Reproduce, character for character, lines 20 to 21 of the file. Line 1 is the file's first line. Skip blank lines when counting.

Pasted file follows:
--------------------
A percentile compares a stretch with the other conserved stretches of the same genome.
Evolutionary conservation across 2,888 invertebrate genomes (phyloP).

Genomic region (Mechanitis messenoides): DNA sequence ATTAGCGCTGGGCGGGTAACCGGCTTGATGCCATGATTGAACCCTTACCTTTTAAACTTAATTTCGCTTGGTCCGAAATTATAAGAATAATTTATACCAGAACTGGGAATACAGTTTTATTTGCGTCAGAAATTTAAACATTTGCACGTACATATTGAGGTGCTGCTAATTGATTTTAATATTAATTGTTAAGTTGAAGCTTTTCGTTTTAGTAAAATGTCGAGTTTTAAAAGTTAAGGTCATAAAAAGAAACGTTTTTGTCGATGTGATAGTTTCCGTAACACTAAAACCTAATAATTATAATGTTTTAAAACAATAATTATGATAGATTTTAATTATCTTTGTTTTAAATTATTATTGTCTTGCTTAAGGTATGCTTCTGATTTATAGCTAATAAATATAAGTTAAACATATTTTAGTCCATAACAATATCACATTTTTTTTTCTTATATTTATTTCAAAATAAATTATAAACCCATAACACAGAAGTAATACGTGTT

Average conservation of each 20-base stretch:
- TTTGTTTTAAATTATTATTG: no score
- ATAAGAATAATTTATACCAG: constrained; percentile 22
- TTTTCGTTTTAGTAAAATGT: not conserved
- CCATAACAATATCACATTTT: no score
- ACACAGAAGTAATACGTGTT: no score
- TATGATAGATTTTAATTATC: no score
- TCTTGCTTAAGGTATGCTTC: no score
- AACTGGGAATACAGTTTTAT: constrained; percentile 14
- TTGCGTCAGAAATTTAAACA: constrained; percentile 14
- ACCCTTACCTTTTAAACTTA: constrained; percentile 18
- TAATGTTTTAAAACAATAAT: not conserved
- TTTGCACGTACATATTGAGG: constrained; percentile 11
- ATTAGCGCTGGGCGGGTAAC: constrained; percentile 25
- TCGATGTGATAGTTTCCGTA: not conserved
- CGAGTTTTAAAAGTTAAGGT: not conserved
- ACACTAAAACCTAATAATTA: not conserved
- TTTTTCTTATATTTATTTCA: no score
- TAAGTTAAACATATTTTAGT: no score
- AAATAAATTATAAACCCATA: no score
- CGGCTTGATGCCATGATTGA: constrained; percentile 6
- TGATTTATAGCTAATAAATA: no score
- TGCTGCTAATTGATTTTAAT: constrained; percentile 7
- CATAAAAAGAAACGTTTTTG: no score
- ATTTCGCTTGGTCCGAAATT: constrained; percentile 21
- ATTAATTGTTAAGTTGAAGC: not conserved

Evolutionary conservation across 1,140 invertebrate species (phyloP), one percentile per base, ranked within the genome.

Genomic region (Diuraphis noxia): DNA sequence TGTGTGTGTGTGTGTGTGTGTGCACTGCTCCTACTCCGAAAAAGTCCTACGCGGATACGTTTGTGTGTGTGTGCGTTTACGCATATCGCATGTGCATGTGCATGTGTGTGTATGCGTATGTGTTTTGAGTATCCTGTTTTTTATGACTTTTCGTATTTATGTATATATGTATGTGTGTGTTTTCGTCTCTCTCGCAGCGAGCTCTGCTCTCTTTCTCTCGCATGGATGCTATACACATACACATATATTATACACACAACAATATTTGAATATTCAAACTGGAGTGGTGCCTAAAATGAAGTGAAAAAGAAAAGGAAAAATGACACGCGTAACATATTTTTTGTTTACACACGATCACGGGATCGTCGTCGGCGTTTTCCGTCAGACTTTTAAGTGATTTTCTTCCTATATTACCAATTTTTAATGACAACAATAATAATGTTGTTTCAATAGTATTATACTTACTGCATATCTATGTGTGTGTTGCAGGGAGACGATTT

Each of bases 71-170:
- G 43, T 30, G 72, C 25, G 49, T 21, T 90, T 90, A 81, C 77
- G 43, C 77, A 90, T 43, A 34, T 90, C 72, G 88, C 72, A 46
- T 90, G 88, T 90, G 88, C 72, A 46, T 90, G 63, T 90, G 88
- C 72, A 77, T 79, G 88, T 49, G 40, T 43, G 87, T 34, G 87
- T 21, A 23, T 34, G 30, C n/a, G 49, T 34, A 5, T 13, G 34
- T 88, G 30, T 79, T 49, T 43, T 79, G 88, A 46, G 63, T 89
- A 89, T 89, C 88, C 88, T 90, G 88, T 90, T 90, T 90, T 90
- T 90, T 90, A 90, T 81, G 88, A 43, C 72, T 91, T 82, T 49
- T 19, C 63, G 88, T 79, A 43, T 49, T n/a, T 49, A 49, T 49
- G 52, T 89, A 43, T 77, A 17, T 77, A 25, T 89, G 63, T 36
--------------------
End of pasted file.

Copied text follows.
- ACACTAAAACCTAATAATTA: not conserved
- TTTTTCTTATATTTATTTCA: no score